I received an A.B. in Mathematics from Harvard in 1983, and worked at IBM Research in New York for three years before doing a PhD in Electrical Engineering and Computer Science at Berkeley. On completing my PhD in 1991, I did a one-year post-doc with Mark Jerrum in Edinburgh, returning to IBM Research in 1992 and remaining there until coming to LSE in 2010.
My research interests include a range of problems in discrete mathematics, and are focused on discrete random systems (a subject at an interface between combinatorics, probability, and statistical physics), optimisation, and optimisation in random settings. At IBM I did theoretical work in these areas, and applied work including key contributions to the best-selling IBM Anti-Virus software product, manufacturing optimisation for multi-layer ceramic modules, and various scheduling problems for IBM and its clients.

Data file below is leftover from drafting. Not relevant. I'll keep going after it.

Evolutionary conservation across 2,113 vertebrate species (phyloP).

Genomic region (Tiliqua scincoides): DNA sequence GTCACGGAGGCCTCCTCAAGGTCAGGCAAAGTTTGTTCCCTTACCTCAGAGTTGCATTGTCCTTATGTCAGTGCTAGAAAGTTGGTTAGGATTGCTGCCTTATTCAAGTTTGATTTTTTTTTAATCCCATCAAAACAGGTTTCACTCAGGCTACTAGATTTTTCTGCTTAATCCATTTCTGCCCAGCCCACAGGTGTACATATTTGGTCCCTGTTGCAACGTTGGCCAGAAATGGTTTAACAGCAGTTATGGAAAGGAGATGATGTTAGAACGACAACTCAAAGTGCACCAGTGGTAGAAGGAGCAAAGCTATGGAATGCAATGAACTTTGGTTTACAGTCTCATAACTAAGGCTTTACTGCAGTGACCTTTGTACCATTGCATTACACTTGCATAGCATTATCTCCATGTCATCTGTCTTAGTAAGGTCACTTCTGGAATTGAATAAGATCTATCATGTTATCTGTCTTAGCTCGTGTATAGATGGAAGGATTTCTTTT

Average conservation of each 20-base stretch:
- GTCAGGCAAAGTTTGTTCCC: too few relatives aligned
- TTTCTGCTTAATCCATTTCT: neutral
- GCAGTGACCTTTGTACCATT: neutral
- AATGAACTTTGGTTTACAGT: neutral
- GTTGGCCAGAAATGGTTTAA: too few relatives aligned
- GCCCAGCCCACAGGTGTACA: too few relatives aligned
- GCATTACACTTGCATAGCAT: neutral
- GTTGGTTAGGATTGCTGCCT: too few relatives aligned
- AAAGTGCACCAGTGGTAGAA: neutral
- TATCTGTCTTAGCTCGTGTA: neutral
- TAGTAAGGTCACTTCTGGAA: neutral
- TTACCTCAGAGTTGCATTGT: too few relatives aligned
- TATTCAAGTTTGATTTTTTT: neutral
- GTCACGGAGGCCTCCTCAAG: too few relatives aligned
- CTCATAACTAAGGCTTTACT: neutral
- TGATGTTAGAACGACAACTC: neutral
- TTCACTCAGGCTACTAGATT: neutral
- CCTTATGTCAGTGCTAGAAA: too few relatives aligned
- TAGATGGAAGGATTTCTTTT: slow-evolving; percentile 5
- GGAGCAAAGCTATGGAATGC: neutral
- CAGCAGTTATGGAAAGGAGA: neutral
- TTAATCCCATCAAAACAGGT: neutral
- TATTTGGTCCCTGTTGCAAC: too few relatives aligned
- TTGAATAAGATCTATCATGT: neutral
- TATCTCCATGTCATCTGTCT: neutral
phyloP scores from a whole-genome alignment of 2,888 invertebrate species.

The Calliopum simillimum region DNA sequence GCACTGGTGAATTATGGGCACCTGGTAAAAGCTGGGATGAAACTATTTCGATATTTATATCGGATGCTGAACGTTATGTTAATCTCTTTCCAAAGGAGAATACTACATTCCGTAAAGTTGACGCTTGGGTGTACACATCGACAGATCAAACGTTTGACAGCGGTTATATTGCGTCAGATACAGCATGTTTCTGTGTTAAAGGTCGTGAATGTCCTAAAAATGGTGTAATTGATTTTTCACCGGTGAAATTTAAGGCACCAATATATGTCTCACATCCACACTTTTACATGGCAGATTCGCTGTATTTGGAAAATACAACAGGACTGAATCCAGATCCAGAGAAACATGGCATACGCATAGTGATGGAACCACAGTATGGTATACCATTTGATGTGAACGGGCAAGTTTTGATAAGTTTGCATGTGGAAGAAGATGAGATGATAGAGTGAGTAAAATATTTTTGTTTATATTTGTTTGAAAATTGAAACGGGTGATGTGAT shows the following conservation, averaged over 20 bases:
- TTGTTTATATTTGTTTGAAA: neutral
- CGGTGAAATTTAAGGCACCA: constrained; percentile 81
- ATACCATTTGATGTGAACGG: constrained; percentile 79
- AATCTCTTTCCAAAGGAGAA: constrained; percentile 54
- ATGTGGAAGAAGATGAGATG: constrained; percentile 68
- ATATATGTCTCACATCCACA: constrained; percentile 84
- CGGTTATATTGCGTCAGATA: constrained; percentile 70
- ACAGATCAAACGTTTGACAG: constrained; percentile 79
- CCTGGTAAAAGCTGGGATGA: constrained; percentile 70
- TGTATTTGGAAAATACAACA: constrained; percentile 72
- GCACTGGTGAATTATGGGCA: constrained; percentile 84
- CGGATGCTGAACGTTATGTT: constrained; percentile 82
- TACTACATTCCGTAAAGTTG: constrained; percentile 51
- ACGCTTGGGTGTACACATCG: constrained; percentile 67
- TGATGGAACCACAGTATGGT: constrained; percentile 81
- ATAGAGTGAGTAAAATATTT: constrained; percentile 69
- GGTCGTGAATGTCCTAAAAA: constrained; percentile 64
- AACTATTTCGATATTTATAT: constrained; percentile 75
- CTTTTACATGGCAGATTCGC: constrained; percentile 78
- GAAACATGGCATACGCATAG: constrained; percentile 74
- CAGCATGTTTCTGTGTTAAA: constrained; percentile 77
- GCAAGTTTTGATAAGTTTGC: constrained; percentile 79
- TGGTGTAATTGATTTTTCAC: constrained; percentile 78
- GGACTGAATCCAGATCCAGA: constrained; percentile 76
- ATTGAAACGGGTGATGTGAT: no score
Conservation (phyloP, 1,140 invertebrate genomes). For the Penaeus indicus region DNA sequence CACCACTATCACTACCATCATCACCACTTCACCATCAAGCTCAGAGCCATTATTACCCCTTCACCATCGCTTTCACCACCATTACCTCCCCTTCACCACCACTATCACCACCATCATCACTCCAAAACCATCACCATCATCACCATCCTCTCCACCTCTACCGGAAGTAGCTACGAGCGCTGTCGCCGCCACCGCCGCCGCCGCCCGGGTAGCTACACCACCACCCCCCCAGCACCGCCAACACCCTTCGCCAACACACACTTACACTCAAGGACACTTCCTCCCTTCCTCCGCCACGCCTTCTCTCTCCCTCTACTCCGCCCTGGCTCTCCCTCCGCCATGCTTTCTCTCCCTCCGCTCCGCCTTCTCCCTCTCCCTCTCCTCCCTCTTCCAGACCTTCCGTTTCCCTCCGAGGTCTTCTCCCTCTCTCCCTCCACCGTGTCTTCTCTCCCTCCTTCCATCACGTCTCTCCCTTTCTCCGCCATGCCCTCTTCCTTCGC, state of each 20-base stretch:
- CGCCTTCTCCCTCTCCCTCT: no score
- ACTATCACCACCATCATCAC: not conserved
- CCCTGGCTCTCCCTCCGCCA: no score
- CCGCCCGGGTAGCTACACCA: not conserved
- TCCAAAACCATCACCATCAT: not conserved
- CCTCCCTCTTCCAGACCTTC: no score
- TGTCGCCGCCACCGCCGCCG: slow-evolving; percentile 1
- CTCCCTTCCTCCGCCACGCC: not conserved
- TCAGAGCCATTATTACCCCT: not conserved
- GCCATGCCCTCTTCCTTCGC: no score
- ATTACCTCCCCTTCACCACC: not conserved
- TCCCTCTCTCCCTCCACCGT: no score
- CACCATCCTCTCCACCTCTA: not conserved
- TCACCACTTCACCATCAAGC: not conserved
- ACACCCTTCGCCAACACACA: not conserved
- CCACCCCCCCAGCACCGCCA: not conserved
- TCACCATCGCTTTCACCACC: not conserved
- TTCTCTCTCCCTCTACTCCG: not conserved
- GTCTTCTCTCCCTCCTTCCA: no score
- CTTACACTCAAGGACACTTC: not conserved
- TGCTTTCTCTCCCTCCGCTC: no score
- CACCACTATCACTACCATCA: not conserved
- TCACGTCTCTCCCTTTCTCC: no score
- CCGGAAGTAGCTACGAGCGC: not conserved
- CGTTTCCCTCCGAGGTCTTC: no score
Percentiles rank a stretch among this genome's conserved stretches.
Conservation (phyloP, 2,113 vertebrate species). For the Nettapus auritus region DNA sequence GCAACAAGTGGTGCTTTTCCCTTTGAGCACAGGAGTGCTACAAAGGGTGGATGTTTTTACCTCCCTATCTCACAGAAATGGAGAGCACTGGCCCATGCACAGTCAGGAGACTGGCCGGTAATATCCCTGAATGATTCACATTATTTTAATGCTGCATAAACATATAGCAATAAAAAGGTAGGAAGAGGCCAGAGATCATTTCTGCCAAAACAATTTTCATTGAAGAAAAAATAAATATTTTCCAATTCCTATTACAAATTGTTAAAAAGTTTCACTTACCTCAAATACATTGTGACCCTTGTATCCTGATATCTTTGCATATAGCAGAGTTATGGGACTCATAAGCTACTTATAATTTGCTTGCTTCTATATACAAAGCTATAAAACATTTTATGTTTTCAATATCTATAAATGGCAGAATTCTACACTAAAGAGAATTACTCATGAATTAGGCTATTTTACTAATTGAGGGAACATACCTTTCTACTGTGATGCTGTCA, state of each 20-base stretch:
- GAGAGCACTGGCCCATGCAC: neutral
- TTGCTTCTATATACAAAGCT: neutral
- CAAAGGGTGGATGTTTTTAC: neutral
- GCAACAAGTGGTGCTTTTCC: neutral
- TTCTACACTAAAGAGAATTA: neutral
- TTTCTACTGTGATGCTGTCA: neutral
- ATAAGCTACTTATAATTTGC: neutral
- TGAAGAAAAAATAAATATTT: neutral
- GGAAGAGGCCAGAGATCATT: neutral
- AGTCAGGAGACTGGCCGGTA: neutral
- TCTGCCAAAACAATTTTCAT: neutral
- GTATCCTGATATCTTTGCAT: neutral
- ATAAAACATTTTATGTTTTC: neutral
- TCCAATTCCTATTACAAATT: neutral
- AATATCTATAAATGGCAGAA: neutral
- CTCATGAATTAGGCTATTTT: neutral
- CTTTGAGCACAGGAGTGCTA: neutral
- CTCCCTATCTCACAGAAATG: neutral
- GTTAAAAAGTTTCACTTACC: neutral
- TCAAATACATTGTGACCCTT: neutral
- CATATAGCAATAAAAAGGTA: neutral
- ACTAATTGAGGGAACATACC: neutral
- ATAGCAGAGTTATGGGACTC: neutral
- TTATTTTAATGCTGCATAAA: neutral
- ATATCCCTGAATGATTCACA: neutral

At LSE I have continued the same research stream, and taught courses ranging from a required quantitative methods course for Management students to a specialist course in algorithmic approaches to NP-complete problems.